President Donald Trump surprised a lot of people on Monday when during an interview he said he wants Congress to pursue a 10 percent tax cut for middle-income earners.
The president first floated the possibility of new middle-income tax cuts at a campaign rally Saturday, which reportedly caught Republican lawmakers off guard. He then said Monday a plan will be unveiled in the next couple of weeks.
He repeated the claim at a rally Monday in Texas, telling the crowd, “In fact, I just left Kevin Brady. We’re going to be putting in a 10 percent tax cut for middle-income families. It’s going to be put in next year. In addition to the big tax cuts you’ve already gotten.”
Of course, Congress is out of session so it’s not even possible for a vote before midterm elections. If the middle-income tax cuts do come about, here’s how they’ll affect middle- and upper-class earners.
It’s still unclear how Trump will propose to reduce the tax burden on middle-class Americans, but one of the most straightforward ways would be to lower rates by 10 percent for single filers making up to $82,500. U.S. income tax rates are graduated and income dollars get taxed in chunks as they move up through the brackets — which means wealthy Americans would also get to apply the reduced rate on their first dollars of income.
Another path lawmakers can go to cut taxes would be to reduce the overall tax burden for middle-class Americans by 10 percent, which is more complicated than the previous method noted. Reducing the tax burden for those earning less than $75,000 would cost the federal government about $410 billion over a decade, according to the Joint Committee on Taxation.
The effort could include expanding the earned income tax credit, increasing the child tax credit or reducing taxes on Social Security benefits for retired workers. Bolstering the EITC, a popular tax break for low-income workers, is one of the most direct ways in the existing code to lower levies for earners at the bottom part of the income ladder, according to tax experts.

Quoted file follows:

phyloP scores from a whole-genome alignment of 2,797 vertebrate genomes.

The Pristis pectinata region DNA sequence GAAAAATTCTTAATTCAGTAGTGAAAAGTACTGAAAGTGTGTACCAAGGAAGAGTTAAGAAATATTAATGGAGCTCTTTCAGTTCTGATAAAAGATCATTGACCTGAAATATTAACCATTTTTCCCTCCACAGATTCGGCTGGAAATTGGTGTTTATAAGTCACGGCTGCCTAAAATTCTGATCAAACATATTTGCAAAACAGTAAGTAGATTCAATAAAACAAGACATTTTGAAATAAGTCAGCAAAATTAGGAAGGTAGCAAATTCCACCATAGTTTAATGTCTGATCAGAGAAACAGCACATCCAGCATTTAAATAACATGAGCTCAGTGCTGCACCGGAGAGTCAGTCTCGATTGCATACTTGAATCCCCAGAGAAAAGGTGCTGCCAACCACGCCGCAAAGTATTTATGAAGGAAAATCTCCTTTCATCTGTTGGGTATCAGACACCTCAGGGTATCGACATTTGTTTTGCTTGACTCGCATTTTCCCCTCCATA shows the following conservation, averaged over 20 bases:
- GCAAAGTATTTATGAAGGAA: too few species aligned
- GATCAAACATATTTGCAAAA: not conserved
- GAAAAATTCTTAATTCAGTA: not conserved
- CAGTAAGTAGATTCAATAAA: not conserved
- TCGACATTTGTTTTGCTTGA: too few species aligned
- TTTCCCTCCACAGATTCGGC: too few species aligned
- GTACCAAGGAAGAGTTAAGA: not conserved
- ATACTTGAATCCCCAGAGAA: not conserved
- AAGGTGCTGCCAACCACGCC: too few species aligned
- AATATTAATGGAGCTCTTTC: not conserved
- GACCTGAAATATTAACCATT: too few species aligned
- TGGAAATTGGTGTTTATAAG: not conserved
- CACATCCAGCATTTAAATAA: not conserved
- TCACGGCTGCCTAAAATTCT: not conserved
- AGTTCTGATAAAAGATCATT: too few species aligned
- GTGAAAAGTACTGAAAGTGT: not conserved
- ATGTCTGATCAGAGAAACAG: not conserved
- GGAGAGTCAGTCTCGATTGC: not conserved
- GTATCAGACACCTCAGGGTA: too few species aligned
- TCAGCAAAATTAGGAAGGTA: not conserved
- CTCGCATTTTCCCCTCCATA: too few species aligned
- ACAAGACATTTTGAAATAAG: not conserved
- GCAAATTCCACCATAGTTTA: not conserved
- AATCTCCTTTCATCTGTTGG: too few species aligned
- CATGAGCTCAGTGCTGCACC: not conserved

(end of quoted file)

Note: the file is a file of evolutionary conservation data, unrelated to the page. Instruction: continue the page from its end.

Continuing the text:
Payroll Tax Cut
Another way would be to cut the 7.65 percent payroll tax, which would help households that don’t have any income tax liability because they don’t earn enough.
About 44 percent of households paid no federal income tax in 2016, but about 60 percent of those have members who work and will be subject to payroll taxes, according to estimates from the Tax Policy Center.
“If you’re looking at an 18- to 59-year-old working Trump voter, FICA is the biggest tax they pay,” Ryan Ellis, a Republican tax lobbyist, said referring to the Federal Insurance Contributions Act taxes that fund Social Security and Medicare.
Congress temporarily cut the payroll tax by two percentage points under President Barack Obama in 2011 and 2012. That tax cut cost about $111.7 billion in 2011 and slightly more the following year, according to the Joint Committee on Taxation.
Those tax cuts expired in 2013 and a study conducted by the Center for Economic and Policy Research showed more than half of the respondents didn’t even know how or if their tax payments changed.
Whatever Trump plans to release next week, it’s likely still being figured out, Ellis said. “His basic political intuition is to run on what you’re going to do, not what you have done.”